I go back probably around 30 years ago working with Bob. I was a high school math teacher, and there was a position that opened up for Executive Director of the Chicago Algebra Project program, which I took on. Bob and Bill Crombie would give the monthly workshops for teachers. I was in charge of program operations, trainer development, curriculum, and looking at the pedagogy they were using in the classroom. When I tried to go back into the classroom, DePaul reached out to me saying they had a position in the Department of Education. When I got there I realized that what I had been doing in the Algebra Project was something that I needed to do with preservice teachers. I’ll describe it in terms of Bob. The first time I took him into a Chicago Public School classroom, he would sit next to a student and talk to that student as if he had known that student for years, and he’d come out and we’d have what I felt was my first math ed course, because he would tell me the different ways the student was talking about the mathematics. He had me standing there, and I was thinking, “Where is this coming from?” Bob was just a natural connector of people and a natural educator. He connected with people and came out with anything he observed and any conversation he had. I needed to figure out how to be more like Bob, and that’s what I took into the academy.

Ben Moynihan is Executive Director of the Algebra Project, Inc.

I met Bob when I was 24, fresh out of college, having studied non-western music at Dartmouth. I had gone to the national conservatory in Dakar, Senegal to study West African Djembe drumming from Mali, Senegal, and Guinea, and a couple of weeks after I got back there was a civil rights conference at Dartmouth, where Bob was speaking. I introduced myself to him afterwards and we stayed in touch. Two years later he was interested in developing some experientially based curriculum materials which later became the African Drums and Ratios curriculum, a set of materials based on drum-making and polyrhythmic drumming activities. The drum introduced geometry concepts and non-standard measurement concepts for grades 3–5, and then a pulse and beating number module introduced least common multiples and equivalent ratios through actual drumming activities. We found that some students found this was valuable and provided them with a way into the math content that they hadn’t previously had. And that’s what got me into the Algebra Project. In connecting with Bob and the work of the Algebra Project, there was a resonance with a set of values I had been brought up with around civil rights and people in multiracial collaborations struggling together for the civil rights of all. As it happens, mathematics is the key lever that Bob identified. Math literacy, like voting rights in Mississippi in the 60s, is one of those fundamental rights that require a collective struggle to keep chipping away at.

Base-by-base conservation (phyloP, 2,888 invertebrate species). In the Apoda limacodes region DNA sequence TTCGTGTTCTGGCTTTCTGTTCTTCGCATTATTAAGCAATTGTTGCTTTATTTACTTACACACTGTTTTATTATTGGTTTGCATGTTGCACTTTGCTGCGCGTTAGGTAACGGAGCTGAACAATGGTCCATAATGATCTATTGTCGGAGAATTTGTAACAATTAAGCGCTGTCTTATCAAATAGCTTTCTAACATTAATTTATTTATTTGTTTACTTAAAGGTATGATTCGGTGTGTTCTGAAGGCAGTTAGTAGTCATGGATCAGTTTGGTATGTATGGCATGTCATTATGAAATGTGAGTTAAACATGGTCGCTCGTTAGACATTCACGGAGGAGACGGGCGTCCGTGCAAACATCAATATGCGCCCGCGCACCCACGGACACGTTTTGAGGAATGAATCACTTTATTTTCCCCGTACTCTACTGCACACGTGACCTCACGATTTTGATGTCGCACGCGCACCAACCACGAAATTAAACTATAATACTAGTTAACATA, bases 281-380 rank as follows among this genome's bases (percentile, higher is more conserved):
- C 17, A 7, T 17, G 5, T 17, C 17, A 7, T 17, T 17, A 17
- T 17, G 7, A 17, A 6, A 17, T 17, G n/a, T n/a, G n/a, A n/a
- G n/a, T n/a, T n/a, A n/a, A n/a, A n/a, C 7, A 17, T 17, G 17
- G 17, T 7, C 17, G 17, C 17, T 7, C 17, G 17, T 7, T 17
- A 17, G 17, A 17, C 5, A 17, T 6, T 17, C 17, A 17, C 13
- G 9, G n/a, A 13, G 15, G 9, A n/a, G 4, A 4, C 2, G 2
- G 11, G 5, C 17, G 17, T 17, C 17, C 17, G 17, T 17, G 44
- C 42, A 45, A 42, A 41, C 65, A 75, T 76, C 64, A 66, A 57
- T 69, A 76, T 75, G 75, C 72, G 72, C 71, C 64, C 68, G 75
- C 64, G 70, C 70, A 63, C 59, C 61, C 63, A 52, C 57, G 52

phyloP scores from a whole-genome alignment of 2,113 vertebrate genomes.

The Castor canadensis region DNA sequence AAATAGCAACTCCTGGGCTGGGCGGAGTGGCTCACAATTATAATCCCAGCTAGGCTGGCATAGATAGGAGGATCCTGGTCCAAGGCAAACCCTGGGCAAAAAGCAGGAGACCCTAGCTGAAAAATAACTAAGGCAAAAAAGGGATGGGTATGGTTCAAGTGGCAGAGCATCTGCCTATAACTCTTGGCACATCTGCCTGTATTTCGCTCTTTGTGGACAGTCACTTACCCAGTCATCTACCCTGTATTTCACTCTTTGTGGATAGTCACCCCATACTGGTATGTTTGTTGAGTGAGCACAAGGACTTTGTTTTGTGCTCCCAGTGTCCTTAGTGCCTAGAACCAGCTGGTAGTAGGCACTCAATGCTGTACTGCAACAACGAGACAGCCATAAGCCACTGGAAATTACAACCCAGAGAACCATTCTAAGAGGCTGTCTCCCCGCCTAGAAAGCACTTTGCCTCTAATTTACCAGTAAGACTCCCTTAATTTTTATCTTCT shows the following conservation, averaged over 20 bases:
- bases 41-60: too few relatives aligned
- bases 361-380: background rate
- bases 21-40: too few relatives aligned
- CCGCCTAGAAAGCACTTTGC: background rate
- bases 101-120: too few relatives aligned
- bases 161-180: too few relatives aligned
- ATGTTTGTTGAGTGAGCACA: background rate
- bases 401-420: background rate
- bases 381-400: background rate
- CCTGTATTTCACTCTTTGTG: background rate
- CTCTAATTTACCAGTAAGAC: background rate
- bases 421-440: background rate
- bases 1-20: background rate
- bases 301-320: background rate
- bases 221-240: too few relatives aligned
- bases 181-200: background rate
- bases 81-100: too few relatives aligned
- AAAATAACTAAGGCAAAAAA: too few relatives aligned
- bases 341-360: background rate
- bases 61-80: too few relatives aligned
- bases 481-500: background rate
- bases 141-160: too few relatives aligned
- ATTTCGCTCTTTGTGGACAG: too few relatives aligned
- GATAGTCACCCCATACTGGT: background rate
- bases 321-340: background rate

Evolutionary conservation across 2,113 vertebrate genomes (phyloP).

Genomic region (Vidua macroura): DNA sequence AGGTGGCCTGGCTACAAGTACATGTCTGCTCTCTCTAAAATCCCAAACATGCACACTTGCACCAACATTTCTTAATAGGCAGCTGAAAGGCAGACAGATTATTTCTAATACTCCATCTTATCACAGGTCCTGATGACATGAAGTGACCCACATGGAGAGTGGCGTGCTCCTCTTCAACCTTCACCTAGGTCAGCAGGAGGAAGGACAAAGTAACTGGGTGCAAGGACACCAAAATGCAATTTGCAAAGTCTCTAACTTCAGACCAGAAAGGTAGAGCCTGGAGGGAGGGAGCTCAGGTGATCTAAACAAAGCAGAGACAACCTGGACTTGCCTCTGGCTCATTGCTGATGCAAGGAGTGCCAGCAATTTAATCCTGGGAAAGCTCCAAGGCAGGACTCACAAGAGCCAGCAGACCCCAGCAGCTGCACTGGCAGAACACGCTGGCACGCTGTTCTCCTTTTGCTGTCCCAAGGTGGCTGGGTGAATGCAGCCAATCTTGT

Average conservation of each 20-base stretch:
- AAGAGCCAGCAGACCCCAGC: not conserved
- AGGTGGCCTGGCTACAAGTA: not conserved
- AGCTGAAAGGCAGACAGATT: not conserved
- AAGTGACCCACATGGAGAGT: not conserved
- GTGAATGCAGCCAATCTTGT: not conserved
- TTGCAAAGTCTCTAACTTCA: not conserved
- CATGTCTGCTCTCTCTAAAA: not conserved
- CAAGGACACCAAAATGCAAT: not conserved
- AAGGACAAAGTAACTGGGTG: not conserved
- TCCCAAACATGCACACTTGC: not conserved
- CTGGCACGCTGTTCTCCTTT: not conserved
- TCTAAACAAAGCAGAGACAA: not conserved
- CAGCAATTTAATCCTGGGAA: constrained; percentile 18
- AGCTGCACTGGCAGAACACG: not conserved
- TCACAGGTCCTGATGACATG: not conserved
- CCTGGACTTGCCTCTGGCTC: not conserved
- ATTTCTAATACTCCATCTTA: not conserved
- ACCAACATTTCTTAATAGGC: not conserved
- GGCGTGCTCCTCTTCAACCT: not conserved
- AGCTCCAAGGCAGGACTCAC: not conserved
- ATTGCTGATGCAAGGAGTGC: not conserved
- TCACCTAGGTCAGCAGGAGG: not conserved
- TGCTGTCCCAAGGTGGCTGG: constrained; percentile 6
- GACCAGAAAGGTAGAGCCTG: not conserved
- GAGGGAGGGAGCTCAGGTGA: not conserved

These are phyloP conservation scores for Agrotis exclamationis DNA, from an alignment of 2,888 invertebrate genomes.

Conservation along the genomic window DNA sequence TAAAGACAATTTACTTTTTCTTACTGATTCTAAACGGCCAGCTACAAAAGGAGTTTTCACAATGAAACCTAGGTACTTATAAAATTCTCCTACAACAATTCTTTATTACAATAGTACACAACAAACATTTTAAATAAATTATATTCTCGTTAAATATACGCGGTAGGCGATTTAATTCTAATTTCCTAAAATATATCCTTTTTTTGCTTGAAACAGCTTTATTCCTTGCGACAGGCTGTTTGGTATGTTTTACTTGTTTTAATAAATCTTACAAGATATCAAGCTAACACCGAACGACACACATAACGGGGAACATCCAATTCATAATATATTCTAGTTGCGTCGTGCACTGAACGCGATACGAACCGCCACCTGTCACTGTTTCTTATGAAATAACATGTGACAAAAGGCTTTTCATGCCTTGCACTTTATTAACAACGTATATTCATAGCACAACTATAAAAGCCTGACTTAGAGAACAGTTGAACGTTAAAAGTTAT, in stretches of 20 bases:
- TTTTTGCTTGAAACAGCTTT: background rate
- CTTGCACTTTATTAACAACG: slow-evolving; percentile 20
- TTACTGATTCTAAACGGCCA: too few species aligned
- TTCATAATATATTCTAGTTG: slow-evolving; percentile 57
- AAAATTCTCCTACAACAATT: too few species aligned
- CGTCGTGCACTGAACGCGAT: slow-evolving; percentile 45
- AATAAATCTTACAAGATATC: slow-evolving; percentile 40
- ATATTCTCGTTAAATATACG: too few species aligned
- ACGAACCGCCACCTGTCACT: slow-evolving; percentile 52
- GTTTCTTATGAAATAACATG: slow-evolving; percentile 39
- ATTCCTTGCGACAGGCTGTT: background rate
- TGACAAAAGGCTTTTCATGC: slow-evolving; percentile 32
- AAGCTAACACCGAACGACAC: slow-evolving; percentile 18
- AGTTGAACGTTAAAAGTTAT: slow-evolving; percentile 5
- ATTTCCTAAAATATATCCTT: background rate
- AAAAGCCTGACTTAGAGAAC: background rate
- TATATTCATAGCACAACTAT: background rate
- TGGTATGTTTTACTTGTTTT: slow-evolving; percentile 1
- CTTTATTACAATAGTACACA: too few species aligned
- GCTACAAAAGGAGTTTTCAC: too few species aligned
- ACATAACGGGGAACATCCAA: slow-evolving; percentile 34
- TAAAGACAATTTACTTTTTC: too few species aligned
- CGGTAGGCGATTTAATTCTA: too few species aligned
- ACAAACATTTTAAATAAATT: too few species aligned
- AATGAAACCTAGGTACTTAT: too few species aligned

One of Bob Moses’ last pieces of writing was published posthumously in August of this year, entitled Returning to ‘Normal’ in Education is Not Good Enough. He points out that normal was never very good for a lot of students: “Just like the right to vote in the 20th century, the lack of equal access to a quality education in the 21st century threatens to limit the future life choices for too many young people.”

Next Steps

At Illustrative Mathematics we are committed to racial justice through ensuring the right of every learner to engage in meaningful, rigorous, grade-level mathematics. You can learn more about those efforts from this blog post and at our upcoming webinar on November 10 entitled “Racial Justice in Mathematics Education.